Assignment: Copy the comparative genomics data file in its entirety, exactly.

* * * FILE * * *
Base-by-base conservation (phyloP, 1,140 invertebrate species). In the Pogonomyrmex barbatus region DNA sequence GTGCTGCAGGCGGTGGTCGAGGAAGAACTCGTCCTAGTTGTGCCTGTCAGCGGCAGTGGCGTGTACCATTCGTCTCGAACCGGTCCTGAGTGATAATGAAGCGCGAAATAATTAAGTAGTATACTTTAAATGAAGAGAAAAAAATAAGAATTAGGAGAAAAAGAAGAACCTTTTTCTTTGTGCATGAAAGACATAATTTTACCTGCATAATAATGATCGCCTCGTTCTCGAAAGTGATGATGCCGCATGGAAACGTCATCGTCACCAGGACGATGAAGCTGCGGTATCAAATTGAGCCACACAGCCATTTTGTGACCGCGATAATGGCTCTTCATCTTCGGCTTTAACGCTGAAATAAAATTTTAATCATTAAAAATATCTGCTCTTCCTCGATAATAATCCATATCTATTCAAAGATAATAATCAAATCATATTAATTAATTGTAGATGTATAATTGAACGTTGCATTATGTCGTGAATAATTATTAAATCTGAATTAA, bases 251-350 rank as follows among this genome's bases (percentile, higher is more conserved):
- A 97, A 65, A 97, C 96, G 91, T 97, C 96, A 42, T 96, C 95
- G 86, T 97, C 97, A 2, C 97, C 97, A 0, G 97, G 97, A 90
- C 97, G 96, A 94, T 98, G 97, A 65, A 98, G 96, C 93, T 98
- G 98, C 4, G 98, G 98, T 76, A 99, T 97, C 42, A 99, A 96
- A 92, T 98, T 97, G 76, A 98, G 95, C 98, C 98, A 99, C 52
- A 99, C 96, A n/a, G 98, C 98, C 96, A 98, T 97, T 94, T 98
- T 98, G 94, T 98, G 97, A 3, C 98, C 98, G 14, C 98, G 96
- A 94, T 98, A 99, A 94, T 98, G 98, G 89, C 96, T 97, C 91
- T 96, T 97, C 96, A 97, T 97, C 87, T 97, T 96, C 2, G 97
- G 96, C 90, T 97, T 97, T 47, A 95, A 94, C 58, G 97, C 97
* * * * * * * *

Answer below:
Base-by-base conservation (phyloP, 1,140 invertebrate species). In the Pogonomyrmex barbatus region DNA sequence GTGCTGCAGGCGGTGGTCGAGGAAGAACTCGTCCTAGTTGTGCCTGTCAGCGGCAGTGGCGTGTACCATTCGTCTCGAACCGGTCCTGAGTGATAATGAAGCGCGAAATAATTAAGTAGTATACTTTAAATGAAGAGAAAAAAATAAGAATTAGGAGAAAAAGAAGAACCTTTTTCTTTGTGCATGAAAGACATAATTTTACCTGCATAATAATGATCGCCTCGTTCTCGAAAGTGATGATGCCGCATGGAAACGTCATCGTCACCAGGACGATGAAGCTGCGGTATCAAATTGAGCCACACAGCCATTTTGTGACCGCGATAATGGCTCTTCATCTTCGGCTTTAACGCTGAAATAAAATTTTAATCATTAAAAATATCTGCTCTTCCTCGATAATAATCCATATCTATTCAAAGATAATAATCAAATCATATTAATTAATTGTAGATGTATAATTGAACGTTGCATTATGTCGTGAATAATTATTAAATCTGAATTAA, bases 251-350 rank as follows among this genome's bases (percentile, higher is more conserved):
- A 97, A 65, A 97, C 96, G 91, T 97, C 96, A 42, T 96, C 95
- G 86, T 97, C 97, A 2, C 97, C 97, A 0, G 97, G 97, A 90
- C 97, G 96, A 94, T 98, G 97, A 65, A 98, G 96, C 93, T 98
- G 98, C 4, G 98, G 98, T 76, A 99, T 97, C 42, A 99, A 96
- A 92, T 98, T 97, G 76, A 98, G 95, C 98, C 98, A 99, C 52
- A 99, C 96, A n/a, G 98, C 98, C 96, A 98, T 97, T 94, T 98
- T 98, G 94, T 98, G 97, A 3, C 98, C 98, G 14, C 98, G 96
- A 94, T 98, A 99, A 94, T 98, G 98, G 89, C 96, T 97, C 91
- T 96, T 97, C 96, A 97, T 97, C 87, T 97, T 96, C 2, G 97
- G 96, C 90, T 97, T 97, T 47, A 95, A 94, C 58, G 97, C 97